October 31, 2016 § Leave a comment
Here at APT’s annual conference in San Antonio presenting progress on what we’re now calling “Deep Plan, Thin Skins,” on the evolution of the glass box, to a friendly crowd of preservationists. Today was tour day, in particular of the 1928 Milan Building, the first fully air conditioned high rise. Pleased to report that a trip to the basement confirmed that bits of Willis Carrier’s original equipment are still there and still churning away. Sacred ground…
October 25, 2016 § Leave a comment
The Art Institute lions look pretty good in Cubbie blue, don’t they?
I could go into great detail about Shepley, Rutan, and Coolidge’s building behind those be-capped cats, or about Zachary Taylor Davis’ riveted steel masterpiece at the corner of Addison and Clark (he, by the way, is going to be recognized by the new hotel being planned for Wrigleyville…well deserved), or about how Kyle Hendricks, hero pitcher of Game 6, played college ball for Dartmouth and thus spent winters practicing that pennant-winning changeup under a rather nice Nervi roof in Hanover.
But I’ll just leave it at this: I’ll be radically unavailable for the next few evenings, hoping for an outcome that last happened the year this Loop landmark opened for business:
October 19, 2016 § Leave a comment
Happy to announce the first pre-publication event for both Beauty’s Rigor and the 50th anniversary reprint of Aesthetics and Technology in Building. Both book projects will be the subject of a day-long presentation associated with the Venice Biennale on Friday, 11 November at Isola di San Servolo. I’ll be helping to moderate and to place Nervi and these projects in context, but the day will be highlighted by presentations by scholars and architects who have contributed critical essays to the ATB reprint. If you’re in Venice, or anywhere nearby, this should be a great day of Nervi scholarship, the first in a series of events that will surround the books’ hitting the street sometime next Fall.
October 15, 2016 § 3 Comments
Here we go again…a piece in last week’s Sunday New York Times, while proclaiming that “brutalism is back” nevertheless pitched it as a style intended to “brutalize” its occupants:
IN THE RANK OF UNFLATTERING monikers for an artistic style, “Brutalism” has got to score near the top. Like the much kinder-sounding “Fauvism” or “Impressionism,” it was a term of abuse for the work of architects whose buildings confronted their users — brutalized them — with hulking, piled-up slabs of raw, unfinished concrete. These same architects, centered on the British couple Alison and Peter Smithson, enthusiastically took up Brutalism as the name for their movement with a kind of pride, as if to say: That’s right, we are brutal. We do want to shove your face in cement. For a world still climbing gingerly out of the ruins of World War II, in need of plain dealing and powerful messages, this brand of architectural honesty was refreshing.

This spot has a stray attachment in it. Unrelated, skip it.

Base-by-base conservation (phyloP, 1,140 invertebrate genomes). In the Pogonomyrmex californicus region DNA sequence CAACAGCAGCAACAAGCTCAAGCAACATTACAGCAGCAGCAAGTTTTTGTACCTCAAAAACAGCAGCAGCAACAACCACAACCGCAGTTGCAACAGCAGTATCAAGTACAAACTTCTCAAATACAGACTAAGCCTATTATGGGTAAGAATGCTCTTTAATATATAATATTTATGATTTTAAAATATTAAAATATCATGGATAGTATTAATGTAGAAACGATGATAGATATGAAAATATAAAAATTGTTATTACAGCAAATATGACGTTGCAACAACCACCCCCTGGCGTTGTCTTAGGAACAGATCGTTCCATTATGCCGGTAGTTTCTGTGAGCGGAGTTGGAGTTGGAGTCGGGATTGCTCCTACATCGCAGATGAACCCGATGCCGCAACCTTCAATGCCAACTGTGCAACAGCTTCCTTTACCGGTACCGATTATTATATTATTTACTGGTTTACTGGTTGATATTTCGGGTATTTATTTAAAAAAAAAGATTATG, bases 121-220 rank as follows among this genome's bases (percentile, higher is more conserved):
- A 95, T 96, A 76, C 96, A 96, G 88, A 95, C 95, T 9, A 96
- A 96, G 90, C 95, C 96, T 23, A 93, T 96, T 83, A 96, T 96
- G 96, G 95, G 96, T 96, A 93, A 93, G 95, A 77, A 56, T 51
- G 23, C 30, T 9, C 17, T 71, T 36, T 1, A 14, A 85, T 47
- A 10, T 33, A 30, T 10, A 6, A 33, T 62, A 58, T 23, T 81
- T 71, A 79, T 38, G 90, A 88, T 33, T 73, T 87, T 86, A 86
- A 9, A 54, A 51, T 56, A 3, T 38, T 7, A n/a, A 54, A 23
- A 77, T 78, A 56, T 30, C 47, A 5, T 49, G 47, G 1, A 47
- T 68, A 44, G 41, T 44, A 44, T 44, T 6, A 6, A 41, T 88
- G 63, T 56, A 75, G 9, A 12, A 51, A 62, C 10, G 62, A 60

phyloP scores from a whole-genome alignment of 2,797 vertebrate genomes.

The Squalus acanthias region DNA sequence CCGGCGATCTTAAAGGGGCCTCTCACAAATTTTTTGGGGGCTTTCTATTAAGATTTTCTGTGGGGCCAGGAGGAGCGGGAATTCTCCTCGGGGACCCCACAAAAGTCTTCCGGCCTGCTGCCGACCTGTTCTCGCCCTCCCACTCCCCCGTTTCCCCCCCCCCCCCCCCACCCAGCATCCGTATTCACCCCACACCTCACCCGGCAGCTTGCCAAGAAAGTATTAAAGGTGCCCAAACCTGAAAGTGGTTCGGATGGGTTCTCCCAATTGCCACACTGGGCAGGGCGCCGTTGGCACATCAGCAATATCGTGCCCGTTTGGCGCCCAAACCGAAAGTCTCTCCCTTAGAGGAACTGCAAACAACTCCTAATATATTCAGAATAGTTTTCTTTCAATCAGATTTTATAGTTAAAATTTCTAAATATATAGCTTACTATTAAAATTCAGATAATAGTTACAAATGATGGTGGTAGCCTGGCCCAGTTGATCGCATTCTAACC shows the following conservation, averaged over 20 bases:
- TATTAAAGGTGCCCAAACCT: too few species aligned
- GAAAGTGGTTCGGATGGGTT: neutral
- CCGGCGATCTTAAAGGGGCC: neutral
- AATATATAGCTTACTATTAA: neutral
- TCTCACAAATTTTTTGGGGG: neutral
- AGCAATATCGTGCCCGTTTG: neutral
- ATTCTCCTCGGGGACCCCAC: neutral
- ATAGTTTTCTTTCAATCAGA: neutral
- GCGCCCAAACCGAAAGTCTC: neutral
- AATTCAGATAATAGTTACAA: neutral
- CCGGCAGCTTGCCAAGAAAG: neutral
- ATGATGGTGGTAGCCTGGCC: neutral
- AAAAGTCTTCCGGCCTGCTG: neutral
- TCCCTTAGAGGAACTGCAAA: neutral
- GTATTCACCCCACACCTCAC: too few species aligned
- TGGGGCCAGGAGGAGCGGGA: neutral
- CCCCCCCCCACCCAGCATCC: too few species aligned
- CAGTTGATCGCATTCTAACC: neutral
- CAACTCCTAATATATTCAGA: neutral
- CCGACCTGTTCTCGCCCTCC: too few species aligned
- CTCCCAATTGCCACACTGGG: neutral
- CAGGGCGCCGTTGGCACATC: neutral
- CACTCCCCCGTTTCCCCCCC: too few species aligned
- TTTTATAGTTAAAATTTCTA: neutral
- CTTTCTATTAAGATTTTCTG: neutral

Nikil Saval, “Brutalism is Back,” New York Times T Magazine, Oct. 6, 2016.
So, just for the record, here’s the same newspaper, back in 1969, explaining the origins of the term:
“The ‘brut’ in brutalism is a play upon ‘bèton brut,’ Le Corbusier’s description of his own reinforced concrete work. ‘New brutalism’ is, therefore, a definition of an esthetic approach, coined by Reyner Banham in an article about the influence of Le Corbusier upon certain English architects. A building of bèton brut, like a bottle of champagne brut, is to be judged on its own merits, rather than the imagery of its nomenclature.”
Francis Booth, “The Brut in Brutalism,” The New York Times, Jan. 10, 1969. 46.
To Saval’s credit, the article goes on to talk about the straightforward expression of materials as a key to the ethic and aesthetic of Brutalism, quoting its patron saint and fiercest critic, Reyner Banham:
“Whatever has been said about honest use of materials,” Banham wrote in a 1955 article, “most modern buildings appear to be made of whitewash or patent glazing, even when they are made of concrete or steel.” The Smithsons’ project at Hunstanton, by contrast, “appears to be made of glass, brick, steel and concrete, and is in fact made of glass, brick, steel and concrete.”
What isn’t quoted is Banham’s two-word definition of the style: “bloody mindedness,” which suggests much more the intellectual reach and overreach that led to buildings as rigorous and sublime as Kahn’s Kimbell, and as baffling and alienating as Netsch’s Art and Architecture building at Illinois-Chicago.
“Brutalism” came out of expressing the processes of making and constructing a building–the “brut” of “beton brut,” and not an evil conspiracy to distress and discomfort the public at large…and a simple keyword search on the writer’s part here would have made that apparent.
Mythbusting Saturday morning…